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Hillary Clinton’s fall festival tour generated plenty of bemusement and column inches, and those appearances have now come under fire from Venice’s latest Golden Lion winner.
Speaking at the Toronto Film Festival, Laura Poitras — whose new doc, All the Beauty and the Bloodshed, took home Venice’s top prize — said it was “alarming to see some of the most powerful people in the world, such as Hillary Clinton, walking the red carpet at Venice and at TIFF, and saying nothing about journalism,” a statement that prompted applause from the audience.
Poitras argued that Clinton was “engaging in a form of whitewashing,” accusing the former secretary of state — who was at TIFF to promote the upcoming Netflix doc In Her Hands, about one of Afghanistan’s first female mayors and the first doc from her own production company — of being actively involved in and supporting the increase in U.S. troop presence in Afghanistan while in office.
The documentarian — speaking following All the Beauty and the Bloodshed‘s screening at TIFF on Monday — raised the subject of Clinton, which she admitted she was initially hesitant to do, while discussing Julian Assange (who featured in her Oscar-winning doc Citizenfour and was the subject of her 2016 film Risk) and the current attempt by the U.S. government to extradite him from the U.K. and charge him under the Espionage Act. The effort, she claimed, was “literally the most important issue facing journalism globally right now.”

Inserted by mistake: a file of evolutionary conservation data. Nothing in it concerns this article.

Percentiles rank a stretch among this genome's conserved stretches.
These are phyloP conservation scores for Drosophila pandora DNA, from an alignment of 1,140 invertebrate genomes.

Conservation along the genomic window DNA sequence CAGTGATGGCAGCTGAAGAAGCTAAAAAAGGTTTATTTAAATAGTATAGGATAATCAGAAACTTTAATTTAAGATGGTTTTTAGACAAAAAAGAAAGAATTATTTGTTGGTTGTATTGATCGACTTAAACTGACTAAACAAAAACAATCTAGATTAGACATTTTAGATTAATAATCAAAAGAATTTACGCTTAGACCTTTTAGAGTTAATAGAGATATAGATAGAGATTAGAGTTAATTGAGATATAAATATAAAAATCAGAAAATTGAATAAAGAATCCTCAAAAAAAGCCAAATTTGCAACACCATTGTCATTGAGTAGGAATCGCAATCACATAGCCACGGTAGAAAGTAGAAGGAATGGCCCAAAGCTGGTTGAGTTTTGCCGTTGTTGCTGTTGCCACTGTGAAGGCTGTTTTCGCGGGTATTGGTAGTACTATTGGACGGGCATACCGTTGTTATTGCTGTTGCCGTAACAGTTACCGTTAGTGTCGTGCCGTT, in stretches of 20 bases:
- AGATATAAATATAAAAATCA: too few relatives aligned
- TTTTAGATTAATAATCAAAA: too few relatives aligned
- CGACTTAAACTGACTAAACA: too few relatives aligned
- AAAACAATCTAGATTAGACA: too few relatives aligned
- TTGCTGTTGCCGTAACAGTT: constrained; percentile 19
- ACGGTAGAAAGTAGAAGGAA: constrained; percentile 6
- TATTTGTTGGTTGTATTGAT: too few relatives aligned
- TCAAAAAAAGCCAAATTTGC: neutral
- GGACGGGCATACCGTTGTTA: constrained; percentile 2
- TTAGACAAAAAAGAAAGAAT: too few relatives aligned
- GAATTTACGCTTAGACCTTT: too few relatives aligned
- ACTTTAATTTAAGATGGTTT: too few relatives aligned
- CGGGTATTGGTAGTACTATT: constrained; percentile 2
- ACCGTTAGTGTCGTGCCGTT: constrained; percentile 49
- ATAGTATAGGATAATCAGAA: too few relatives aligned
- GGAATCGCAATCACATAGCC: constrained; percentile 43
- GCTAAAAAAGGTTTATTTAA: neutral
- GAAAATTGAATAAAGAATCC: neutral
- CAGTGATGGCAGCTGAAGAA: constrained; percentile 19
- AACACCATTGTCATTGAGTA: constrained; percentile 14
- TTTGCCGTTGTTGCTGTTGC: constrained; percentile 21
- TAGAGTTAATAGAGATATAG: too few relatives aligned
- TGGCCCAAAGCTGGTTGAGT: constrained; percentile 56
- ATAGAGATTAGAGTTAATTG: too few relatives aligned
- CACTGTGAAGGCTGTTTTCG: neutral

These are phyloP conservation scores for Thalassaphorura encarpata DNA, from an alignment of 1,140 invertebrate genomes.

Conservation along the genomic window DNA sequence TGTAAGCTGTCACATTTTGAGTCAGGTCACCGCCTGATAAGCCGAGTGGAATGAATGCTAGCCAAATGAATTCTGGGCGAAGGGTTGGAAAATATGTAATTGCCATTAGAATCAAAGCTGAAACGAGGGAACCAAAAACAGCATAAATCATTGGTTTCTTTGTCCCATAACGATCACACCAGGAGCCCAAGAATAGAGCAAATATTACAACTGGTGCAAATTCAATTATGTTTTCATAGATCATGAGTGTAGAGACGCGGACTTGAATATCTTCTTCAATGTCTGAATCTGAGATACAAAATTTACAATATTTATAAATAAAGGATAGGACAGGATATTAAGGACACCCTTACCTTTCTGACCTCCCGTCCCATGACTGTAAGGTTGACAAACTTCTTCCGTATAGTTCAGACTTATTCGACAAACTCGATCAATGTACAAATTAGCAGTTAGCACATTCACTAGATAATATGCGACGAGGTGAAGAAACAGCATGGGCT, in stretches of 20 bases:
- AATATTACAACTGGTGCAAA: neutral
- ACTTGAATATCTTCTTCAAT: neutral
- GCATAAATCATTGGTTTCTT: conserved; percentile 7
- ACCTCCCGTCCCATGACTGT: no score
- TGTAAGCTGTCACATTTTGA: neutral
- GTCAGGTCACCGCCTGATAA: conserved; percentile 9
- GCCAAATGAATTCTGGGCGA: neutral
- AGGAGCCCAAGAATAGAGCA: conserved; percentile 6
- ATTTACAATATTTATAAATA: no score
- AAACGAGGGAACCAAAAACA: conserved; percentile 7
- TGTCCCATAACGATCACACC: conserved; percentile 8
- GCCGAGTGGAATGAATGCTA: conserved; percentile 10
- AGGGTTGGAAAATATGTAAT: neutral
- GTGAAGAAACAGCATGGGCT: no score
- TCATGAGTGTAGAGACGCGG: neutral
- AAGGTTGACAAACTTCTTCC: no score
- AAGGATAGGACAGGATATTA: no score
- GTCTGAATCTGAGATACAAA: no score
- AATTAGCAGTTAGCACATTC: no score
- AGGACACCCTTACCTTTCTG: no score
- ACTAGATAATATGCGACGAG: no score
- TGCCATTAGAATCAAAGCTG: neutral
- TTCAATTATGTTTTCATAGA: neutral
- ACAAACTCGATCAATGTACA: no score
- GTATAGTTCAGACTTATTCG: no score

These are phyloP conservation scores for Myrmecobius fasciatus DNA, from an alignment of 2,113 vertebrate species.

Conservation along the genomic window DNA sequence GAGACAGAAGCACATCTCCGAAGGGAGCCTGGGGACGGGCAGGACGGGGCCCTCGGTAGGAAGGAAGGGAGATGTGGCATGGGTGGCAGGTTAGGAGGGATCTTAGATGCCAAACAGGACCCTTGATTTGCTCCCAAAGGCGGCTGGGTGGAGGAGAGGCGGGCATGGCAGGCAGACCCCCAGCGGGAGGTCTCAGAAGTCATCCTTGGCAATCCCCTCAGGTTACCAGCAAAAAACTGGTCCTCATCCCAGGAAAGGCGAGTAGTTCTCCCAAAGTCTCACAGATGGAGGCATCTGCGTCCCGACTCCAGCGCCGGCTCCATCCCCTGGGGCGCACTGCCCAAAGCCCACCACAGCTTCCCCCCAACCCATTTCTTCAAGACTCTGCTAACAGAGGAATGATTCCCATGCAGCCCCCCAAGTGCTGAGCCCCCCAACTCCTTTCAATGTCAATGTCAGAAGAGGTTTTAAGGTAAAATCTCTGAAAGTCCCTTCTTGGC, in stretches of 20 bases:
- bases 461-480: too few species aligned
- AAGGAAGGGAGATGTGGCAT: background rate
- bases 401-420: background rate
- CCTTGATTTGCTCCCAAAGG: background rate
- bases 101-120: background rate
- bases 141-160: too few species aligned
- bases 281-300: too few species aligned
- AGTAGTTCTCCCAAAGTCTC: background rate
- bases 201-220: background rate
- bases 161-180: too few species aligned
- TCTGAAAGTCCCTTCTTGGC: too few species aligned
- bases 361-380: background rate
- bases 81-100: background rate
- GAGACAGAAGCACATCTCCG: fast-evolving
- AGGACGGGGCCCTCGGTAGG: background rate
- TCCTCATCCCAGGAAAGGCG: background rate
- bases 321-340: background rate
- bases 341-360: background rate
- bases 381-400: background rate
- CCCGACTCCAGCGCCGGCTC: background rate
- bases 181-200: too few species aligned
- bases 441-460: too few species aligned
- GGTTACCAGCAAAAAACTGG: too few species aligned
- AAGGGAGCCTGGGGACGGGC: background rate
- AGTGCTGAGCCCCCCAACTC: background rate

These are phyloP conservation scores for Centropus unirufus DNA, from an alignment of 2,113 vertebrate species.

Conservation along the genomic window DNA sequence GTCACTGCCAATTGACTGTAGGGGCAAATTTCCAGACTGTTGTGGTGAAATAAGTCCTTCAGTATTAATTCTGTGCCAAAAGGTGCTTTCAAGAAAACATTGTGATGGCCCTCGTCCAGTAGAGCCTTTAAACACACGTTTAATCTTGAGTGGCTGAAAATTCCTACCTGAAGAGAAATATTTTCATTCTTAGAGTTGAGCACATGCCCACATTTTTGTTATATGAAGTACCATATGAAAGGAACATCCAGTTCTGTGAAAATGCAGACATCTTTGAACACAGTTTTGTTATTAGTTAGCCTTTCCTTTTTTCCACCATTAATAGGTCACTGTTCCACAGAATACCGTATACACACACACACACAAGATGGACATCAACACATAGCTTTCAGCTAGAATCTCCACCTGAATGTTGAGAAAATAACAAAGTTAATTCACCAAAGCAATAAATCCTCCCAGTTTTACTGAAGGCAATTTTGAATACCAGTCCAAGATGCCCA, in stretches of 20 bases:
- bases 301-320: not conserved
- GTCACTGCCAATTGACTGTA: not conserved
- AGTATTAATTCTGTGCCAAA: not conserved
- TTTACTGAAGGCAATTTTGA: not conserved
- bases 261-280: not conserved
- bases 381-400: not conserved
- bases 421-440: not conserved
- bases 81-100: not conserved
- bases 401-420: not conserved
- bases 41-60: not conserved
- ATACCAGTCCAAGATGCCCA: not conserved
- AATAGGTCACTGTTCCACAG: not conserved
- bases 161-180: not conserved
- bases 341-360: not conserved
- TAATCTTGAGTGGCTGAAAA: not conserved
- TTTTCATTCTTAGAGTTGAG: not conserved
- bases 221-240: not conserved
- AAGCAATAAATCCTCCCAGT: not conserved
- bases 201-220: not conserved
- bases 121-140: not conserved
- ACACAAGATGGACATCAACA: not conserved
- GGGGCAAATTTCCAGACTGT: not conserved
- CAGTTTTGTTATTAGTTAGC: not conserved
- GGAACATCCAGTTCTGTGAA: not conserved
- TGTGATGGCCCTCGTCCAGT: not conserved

Poitras said there was “nothing more serious that threatens the First Amendment,” because what the U.S. was trying to do was charge Assange for “publishing, for literally revealing war crimes in the U.S. occupations of Iraq and Afghanistan.”
She offered Clinton “a challenge”: to call for the end to the “prosecution and persecution” of Julian Assange. “Because all she has to do is pick up her phone, because she has all their numbers on her phone, and these are the most powerful people in the world.”
In Venice on Saturday, All The Beauty and the Bloodshed — following New York artist and activist Nan Goldin and her protests against the Sackler family and their OxyContin-manufacturing company Purdue Pharma — became only the second documentary to win the Golden Lion, something Poitras said she was “still processing.”
“We were the only documentary in competition, so we were over the moon just to be invited,” she said. “It really wasn’t on our radar and [we] didn’t think it was even a possibility.”
Poitras added that she was “so thankful that they recognized that documentary is cinema. It really meant something — and not just for this film.”
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